Life sucks. But hey, at least you have groupies.
Michael Stone (David Thewlis) in all honesty, doesn’t live a very grand life. Though he’s famous in some circles, it’s only because he’s written a few books that just so happen to be on the exciting and exciting subject of customer service. Also, he doesn’t really know how to connect with the world around him, which means that strangers, friends and even if his own family, he has an issue of connecting with. In other words, Michael is clinically depressed, but he just doesn’t know it quite yet. He’s getting older, fatter and starting to regret decisions that he’s made in the past, which mostly all come down to past girlfriends he dumped or had to let go. However, one fateful night, he runs into a lonely woman named Lisa (Jennifer Jason Leigh) who changes his view of the world and opens his eyes to the beauty that exists with the smaller things in life. Because through Lisa, Michael is capable of figuring out just what it is that he wants to do with his life, while, at the same time, realizing that he needs to work on his issues and make himself better.
Or then again, maybe not. After all, this is a Charlie Kaufman movie and Charlie Kaufman protagonists tend to not really give a crap about their lives.
A lot of people don’t like Charlie Kaufman movies and I’m somewhere in the middle. I absolutely, positively love the hell out of Being John Malkovich and Adaptation, whereas, on the other hand, I still don’t fully understand Synecdoche, New York, and it downright infuriates me. However, a lot of people (read: “fancy”) not just love it, but feel as if it’s an absolute life-changer that made them want to get up out of their seats, look at the sky and want to do something with their lives. As for me?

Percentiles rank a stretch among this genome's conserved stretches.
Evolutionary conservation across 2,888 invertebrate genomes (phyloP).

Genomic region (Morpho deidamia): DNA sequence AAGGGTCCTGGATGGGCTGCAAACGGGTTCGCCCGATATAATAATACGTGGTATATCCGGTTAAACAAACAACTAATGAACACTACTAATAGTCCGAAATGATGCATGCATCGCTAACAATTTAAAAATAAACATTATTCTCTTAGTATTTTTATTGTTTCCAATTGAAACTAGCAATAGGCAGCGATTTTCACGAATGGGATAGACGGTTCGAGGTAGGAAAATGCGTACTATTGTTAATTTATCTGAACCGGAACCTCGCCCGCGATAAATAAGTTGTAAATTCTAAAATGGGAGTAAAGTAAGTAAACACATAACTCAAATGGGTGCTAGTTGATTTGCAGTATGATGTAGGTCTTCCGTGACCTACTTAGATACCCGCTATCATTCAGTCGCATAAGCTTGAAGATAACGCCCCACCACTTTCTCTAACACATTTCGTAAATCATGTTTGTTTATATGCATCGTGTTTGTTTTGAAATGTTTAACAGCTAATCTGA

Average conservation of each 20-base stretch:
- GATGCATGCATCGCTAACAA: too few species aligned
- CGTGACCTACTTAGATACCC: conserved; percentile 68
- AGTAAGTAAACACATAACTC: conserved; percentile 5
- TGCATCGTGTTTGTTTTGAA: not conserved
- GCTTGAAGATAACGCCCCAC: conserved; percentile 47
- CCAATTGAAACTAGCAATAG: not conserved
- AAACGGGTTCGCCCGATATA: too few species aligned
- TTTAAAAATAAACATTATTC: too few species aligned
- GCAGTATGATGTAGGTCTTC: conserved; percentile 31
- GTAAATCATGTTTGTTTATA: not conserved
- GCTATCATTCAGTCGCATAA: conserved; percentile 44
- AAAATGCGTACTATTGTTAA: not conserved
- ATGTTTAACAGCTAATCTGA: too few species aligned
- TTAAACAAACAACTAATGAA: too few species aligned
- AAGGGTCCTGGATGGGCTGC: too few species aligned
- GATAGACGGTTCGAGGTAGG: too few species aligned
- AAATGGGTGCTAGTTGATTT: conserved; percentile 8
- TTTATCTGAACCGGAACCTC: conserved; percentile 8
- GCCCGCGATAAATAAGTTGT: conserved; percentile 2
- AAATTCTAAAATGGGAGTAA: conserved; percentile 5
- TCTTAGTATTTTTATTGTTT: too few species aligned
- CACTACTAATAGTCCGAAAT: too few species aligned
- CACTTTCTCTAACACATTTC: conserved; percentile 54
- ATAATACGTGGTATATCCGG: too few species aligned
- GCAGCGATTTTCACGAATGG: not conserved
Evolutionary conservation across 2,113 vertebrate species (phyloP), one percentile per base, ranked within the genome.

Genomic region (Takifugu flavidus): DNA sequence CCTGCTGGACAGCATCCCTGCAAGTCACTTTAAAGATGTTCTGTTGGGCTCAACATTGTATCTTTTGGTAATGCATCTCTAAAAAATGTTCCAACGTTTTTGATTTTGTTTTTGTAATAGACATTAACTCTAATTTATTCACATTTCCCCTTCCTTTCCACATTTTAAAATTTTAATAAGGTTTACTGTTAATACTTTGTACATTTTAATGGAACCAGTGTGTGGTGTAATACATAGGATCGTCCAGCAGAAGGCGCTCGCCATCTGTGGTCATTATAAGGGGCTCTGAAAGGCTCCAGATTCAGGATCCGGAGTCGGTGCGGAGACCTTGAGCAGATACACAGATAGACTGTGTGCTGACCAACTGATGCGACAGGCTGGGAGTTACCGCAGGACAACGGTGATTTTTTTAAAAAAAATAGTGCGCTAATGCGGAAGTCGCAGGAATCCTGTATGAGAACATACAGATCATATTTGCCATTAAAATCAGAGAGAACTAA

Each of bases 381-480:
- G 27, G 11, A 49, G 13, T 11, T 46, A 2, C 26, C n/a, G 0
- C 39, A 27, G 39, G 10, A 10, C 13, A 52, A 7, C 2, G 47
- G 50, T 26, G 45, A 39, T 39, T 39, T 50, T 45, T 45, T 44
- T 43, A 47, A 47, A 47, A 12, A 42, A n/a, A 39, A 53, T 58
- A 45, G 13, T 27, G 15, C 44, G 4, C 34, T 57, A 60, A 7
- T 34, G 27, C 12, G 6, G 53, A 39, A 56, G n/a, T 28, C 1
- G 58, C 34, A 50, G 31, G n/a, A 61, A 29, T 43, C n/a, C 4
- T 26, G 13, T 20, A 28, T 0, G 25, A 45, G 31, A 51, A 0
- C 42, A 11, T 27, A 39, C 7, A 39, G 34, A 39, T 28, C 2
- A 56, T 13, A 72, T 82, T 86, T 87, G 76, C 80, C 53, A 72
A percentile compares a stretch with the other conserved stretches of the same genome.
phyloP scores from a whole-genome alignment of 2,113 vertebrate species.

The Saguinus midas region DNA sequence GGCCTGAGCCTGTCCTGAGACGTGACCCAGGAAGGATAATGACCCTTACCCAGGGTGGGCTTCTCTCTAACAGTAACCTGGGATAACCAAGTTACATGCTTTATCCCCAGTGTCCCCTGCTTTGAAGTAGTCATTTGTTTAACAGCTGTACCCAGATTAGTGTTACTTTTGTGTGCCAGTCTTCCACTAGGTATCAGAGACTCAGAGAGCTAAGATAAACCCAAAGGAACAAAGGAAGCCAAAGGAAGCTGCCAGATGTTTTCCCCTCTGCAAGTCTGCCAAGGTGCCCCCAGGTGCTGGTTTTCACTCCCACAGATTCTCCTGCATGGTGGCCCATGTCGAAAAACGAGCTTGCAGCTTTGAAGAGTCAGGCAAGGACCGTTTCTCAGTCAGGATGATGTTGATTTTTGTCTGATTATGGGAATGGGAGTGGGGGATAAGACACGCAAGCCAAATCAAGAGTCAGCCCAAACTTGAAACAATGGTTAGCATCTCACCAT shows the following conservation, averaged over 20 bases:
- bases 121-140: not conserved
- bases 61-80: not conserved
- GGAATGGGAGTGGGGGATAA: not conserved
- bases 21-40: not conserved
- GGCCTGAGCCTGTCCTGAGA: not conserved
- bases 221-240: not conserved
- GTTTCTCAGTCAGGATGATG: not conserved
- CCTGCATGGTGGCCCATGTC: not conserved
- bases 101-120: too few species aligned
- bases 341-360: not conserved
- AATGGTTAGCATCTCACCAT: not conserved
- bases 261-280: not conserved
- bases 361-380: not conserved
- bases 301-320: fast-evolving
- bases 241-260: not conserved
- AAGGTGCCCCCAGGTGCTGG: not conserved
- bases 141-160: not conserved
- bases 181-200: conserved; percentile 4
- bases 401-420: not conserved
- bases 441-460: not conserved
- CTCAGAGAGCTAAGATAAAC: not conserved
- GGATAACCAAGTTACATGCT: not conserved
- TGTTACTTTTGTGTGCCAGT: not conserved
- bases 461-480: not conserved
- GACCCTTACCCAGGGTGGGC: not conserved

Well, I thought it was interesting, but when it was all done, that was about it. An interesting premise and interesting thoughts, sadly, does not make your movie a good one.
That’s why with Anomalisa, Charlie Kaufman finds himself back to his old ways where it seems like he’s trying to say something deep and meaningful for each and every person to hear and understand, but isn’t trying too hard to disguise it in some over-bearing cloak of pretentiousness. Instead, Kaufman wants people to see his point for what it is, which is that life, in other words, kind of sucks. However, rather than just taking a stance and getting on his soap-box for the hell of it, Kaufman allows for Michael Stone (the most average-sounding name ever that makes me wonder if “John Smith” was already taken), to stand-in for him and shout everything out.
But what’s perhaps most interesting about the character of Michael Stone is that he isn’t really much of a loner, or anti-social weirdo – if anything, he’s just clinically depressed and continues to make frequent efforts to get out of that depression. However, because he finds even the smallest details in people to get pissed-off about, he decides to give up all hope and fall back into that depression. Does that make him a bad person? Nope, not really. Just an impatient one is all, which is why Kaufman doesn’t try his hardest to really have us sympathize or glorify this character, his actions, or the thoughts that seem to constantly run throughout his mind while he’s going about his day.